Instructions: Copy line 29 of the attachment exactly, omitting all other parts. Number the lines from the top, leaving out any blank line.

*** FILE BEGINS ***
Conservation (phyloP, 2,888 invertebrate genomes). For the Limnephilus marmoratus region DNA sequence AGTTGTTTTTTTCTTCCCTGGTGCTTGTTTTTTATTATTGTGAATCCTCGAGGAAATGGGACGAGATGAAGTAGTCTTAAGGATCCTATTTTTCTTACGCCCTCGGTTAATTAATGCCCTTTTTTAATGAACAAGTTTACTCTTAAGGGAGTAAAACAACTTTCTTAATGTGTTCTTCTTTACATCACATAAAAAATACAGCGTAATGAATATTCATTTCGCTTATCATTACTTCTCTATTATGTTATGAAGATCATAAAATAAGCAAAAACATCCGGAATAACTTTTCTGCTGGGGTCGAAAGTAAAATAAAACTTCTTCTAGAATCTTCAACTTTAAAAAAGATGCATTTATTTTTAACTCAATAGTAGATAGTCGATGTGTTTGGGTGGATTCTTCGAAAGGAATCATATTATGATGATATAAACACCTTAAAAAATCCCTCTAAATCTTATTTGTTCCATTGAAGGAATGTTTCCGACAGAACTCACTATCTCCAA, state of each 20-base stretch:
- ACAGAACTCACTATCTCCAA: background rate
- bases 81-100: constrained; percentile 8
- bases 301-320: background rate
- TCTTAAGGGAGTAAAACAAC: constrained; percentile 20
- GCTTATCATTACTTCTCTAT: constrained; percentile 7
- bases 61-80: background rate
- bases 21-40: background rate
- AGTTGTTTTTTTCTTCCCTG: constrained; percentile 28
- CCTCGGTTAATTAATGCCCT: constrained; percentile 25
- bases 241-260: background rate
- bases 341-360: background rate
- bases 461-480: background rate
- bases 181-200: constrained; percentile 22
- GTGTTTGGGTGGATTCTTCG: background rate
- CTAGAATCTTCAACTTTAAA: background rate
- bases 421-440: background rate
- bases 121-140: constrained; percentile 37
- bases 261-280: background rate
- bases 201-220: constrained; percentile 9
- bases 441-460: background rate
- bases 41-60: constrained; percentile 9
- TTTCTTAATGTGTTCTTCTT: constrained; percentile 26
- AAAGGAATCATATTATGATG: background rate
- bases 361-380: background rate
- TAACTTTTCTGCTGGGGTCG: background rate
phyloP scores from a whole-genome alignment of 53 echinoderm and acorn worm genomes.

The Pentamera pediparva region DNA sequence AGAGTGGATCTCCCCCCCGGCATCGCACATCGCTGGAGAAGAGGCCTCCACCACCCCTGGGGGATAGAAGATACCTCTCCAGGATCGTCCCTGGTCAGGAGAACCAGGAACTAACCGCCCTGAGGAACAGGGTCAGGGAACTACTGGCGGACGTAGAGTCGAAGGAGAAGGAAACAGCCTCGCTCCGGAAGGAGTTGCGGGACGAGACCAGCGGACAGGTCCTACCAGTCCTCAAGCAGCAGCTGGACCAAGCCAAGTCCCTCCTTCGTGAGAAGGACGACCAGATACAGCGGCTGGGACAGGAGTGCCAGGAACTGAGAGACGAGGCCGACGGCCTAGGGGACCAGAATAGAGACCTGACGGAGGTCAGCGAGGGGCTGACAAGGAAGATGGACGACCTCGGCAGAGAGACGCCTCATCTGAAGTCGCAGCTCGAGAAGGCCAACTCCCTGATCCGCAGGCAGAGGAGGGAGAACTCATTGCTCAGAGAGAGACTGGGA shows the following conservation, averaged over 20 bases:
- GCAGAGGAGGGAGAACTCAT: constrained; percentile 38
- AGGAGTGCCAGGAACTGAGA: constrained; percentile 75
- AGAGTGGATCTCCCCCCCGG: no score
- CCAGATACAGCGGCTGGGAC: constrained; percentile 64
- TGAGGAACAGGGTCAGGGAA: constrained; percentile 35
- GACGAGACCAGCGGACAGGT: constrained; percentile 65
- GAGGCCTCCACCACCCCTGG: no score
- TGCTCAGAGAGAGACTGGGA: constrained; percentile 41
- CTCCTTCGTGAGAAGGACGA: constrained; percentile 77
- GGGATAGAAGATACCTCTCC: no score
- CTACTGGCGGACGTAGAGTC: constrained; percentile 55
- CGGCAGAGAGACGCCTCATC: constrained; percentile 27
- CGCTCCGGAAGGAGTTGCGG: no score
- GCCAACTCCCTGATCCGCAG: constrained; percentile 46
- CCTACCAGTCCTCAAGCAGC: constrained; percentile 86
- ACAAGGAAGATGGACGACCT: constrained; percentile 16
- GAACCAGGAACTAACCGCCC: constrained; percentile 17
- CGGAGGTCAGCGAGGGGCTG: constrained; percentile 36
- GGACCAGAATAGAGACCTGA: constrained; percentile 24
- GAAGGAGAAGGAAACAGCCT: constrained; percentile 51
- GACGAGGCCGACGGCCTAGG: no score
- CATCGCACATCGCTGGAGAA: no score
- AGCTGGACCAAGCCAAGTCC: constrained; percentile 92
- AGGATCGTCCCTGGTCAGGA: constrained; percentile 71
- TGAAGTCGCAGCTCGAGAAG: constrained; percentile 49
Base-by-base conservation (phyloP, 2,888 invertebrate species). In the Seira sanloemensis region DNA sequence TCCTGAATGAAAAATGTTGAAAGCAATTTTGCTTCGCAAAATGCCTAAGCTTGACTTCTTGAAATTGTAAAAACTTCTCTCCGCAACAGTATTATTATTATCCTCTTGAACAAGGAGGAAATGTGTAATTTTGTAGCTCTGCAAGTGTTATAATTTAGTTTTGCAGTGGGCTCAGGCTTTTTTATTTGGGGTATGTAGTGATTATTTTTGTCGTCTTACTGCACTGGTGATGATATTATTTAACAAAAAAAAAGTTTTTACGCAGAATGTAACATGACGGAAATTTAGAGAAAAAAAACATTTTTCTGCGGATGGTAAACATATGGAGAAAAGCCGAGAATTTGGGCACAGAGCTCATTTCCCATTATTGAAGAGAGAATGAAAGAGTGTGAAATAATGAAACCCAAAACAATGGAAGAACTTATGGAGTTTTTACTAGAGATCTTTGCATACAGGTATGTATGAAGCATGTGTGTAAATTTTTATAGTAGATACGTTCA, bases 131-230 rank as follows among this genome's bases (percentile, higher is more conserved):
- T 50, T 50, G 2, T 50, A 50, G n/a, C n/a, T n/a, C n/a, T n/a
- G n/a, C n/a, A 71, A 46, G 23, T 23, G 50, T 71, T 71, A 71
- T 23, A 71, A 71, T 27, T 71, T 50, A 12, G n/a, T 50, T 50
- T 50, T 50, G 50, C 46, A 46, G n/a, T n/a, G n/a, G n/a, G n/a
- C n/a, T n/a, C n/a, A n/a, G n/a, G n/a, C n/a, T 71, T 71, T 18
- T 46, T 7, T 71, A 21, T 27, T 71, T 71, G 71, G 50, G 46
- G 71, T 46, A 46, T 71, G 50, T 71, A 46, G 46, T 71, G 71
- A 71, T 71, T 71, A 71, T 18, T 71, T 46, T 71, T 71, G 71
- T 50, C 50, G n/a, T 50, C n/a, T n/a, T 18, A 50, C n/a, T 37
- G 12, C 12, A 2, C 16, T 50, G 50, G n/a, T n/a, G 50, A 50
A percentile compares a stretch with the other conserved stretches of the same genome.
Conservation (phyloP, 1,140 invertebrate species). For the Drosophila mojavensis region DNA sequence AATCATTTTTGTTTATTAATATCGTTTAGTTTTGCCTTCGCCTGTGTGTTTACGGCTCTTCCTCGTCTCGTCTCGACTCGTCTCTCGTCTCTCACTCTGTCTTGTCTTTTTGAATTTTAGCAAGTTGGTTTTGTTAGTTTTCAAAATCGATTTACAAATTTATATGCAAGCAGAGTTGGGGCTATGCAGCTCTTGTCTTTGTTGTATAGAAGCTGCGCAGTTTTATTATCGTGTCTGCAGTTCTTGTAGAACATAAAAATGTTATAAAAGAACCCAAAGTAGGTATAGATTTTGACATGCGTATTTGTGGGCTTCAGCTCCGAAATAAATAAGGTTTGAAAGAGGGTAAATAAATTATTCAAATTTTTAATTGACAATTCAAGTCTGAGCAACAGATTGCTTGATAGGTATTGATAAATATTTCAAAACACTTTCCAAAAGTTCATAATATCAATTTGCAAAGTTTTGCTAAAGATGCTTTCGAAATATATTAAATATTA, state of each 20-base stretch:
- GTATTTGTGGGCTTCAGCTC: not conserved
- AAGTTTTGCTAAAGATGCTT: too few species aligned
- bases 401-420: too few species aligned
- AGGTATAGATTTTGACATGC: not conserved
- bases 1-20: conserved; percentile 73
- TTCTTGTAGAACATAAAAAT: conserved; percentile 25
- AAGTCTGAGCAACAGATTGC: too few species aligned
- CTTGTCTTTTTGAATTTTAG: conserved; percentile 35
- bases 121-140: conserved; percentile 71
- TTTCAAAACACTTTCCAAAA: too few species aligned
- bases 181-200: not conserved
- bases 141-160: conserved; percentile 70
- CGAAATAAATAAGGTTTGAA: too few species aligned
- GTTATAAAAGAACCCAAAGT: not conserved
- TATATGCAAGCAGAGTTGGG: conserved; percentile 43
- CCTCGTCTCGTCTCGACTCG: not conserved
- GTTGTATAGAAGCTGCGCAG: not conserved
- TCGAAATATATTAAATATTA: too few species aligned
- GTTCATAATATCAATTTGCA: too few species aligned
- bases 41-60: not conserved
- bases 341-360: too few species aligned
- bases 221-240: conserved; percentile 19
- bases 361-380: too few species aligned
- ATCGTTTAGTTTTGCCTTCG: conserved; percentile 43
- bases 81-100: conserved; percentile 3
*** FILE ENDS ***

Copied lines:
- GCAGAGGAGGGAGAACTCAT: constrained; percentile 38